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skitzodancer
Jan 2, 2013, 03:57 PM
Hellos guys,

All my productions have had no vocals and just music. I my latest project I do want to add some vocals but I'm going to vocoder the crap out of them so they sound similar to the boys noize talk box vocals.

What do you guys think, should I spend 150 on a mic or should I spend the 150 on a talk box?

I know I will end up with the same effect, I just thought one of you guys may have som e insight you could share with me :)

Thanks guys



gannonsamuel
Jan 2, 2013, 10:38 PM
Are you going to use either of these things again?

go for the thing you think you'll get the most use out of...

if neither are going to get much use after this project, i would assume that you can get a better talkbox for 150 than mic. but that is me assuming that good talkboxes are generally cheaper then good mics.

do you already have a mic that is useable?

spoonie1972
Jan 3, 2013, 10:43 AM
i'm going to get flamed for this - but -

if you're using a laptop, have you tried the built-in mic? if all you're doing is effecting it to high-heaven w/ a vocoder (logic 9's built in one is pretty darn good) maybe it'll do?

genshi
Jan 10, 2013, 04:42 PM
i'm going to get flamed for this - but -

if you're using a laptop, have you tried the built-in mic? if all you're doing is effecting it to high-heaven w/ a vocoder (logic 9's built in one is pretty darn good) maybe it'll do?

I would say this is the best solution. For vocoding (something I've been doing since the late 1970s) the quality of the mic doesn't really matter, it's the quality of the vocoder. I have used Ableton Live which has an ok vocoder (which I used with the Macbook Pro's built-in mic.) Native Instruments had a better software vocoder, and I heard Logic has a really good one as spoonie1772 mentioned, but my current vocoder is a hardware vocoder; the Electrix Pro Warp Factory (http://www.vintagesynth.com/misc/electrixwarp.php) which is actually one of the best and simplest vocoders I have ever used (though my vintage Electro-Harmonix EH-0300 Vocoder (http://m.matrixsynth.com/2010/02/vintage-electro-harmonix-vocoder-eh.html) in the 70s sounded better.) The only thing with hardware vocoders is, you will need a synth or something as the Source/Carrier signal and then your voice as the Formant/Modulator signal.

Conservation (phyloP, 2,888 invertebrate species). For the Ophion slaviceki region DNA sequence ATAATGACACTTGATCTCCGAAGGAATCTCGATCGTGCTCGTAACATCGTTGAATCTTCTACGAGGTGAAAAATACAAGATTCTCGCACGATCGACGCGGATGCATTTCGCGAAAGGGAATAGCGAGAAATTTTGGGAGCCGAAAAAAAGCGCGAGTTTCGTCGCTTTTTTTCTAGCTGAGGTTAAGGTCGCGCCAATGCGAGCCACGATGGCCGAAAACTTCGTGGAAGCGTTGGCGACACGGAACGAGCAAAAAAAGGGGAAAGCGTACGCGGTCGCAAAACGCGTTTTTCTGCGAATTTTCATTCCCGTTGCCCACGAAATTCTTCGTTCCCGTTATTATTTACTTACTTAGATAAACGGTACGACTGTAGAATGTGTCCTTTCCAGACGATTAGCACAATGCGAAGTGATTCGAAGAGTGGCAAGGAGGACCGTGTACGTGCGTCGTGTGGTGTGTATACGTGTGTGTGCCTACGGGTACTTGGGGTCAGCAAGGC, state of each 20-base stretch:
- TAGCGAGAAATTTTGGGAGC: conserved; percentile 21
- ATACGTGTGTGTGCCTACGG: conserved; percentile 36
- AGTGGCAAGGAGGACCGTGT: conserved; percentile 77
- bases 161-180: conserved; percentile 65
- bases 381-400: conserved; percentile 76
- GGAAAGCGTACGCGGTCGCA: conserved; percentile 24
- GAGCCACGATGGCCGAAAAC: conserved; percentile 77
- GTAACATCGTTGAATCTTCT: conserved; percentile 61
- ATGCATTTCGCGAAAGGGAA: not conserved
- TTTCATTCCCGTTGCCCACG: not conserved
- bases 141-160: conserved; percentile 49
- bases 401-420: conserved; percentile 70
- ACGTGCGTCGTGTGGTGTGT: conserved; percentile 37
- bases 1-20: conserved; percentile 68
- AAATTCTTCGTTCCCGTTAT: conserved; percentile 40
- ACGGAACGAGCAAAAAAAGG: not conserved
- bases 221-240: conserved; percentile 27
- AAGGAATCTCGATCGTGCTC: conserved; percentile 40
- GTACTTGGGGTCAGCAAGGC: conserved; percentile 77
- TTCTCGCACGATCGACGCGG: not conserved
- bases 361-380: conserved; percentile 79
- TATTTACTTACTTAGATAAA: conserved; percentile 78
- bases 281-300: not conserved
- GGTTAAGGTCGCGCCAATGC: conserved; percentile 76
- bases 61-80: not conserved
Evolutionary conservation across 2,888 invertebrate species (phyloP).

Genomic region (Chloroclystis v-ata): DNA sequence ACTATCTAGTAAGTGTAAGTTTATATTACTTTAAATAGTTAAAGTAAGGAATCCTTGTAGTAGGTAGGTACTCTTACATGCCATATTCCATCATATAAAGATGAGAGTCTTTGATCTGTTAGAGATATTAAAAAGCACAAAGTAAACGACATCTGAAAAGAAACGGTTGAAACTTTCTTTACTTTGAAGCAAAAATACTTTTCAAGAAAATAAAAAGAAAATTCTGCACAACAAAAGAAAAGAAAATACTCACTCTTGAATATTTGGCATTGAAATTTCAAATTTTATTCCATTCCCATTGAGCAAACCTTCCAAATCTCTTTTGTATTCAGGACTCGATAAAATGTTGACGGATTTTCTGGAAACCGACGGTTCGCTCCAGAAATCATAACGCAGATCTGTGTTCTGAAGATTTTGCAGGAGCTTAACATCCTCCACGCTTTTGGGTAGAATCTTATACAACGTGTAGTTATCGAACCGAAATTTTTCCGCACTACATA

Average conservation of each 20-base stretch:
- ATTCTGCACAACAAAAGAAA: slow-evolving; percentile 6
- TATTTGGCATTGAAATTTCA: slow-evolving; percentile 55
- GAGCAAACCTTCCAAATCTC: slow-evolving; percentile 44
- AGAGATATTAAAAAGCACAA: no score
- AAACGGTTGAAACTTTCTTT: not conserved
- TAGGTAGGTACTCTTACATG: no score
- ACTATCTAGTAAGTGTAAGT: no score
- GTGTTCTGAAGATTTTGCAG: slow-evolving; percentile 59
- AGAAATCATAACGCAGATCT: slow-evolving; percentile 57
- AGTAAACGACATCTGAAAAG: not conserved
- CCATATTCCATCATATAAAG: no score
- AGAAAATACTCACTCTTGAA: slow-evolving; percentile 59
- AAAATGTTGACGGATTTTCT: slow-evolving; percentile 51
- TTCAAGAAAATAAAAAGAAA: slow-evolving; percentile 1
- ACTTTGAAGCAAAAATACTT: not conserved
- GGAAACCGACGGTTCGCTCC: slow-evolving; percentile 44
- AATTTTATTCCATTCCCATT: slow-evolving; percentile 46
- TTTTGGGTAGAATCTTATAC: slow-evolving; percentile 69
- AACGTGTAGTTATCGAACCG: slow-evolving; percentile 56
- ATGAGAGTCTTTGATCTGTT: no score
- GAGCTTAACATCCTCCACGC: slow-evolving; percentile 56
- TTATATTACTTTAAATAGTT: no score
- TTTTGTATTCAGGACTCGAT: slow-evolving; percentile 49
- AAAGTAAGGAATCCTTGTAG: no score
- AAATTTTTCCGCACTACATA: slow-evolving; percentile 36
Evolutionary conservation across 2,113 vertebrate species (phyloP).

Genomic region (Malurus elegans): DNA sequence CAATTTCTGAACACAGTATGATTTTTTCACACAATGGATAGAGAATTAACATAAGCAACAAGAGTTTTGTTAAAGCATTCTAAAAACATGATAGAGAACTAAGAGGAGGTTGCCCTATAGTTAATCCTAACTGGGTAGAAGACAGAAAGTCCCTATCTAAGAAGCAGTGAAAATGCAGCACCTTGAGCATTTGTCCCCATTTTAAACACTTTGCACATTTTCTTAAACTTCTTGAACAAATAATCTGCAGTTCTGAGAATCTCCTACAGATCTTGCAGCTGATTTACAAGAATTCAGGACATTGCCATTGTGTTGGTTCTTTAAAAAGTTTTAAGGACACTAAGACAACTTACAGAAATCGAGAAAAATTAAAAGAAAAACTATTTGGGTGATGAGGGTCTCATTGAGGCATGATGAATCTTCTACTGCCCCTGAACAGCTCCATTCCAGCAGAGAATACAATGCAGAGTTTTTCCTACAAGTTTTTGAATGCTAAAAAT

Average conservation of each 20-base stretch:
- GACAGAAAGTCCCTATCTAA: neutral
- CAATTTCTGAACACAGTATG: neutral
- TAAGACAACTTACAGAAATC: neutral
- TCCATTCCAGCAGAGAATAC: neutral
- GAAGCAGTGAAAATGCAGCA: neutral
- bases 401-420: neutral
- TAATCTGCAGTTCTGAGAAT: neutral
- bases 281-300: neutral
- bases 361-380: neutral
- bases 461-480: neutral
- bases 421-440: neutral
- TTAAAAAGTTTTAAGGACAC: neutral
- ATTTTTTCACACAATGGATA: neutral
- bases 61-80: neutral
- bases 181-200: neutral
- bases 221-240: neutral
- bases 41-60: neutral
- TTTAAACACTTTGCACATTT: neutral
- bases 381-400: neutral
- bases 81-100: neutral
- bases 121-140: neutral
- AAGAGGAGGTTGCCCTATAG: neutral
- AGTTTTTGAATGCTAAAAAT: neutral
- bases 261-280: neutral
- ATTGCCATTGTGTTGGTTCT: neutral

A "Talk Box (http://www.musiciansfriend.com/amplifiers-effects/dunlop-heil-talk-box)" though is a different beast (unless there is some new product calling itself a talk box.) Traditionally, a Talk Box, something that Peter Frampton was famous for back in the 1970s, is actually a box with a tube that goes into your mouth, then whatever you play through your guitar or synth amp comes out your mouth and by forming shapes with your mouth you affect the sound going back into the mic. The problem with this is, you usually have to have a guitar/keyboard amp, two mics and a tube in your mouth... and in that case, mic quality does matter!

I know Electro-Harmonix has some new "voice box" effects (http://www.ehx.com/browse/vocal-processors), but I don't know how well they work... but they are more modern and would probably be what you are looking for, for that modern, vocal processing sound.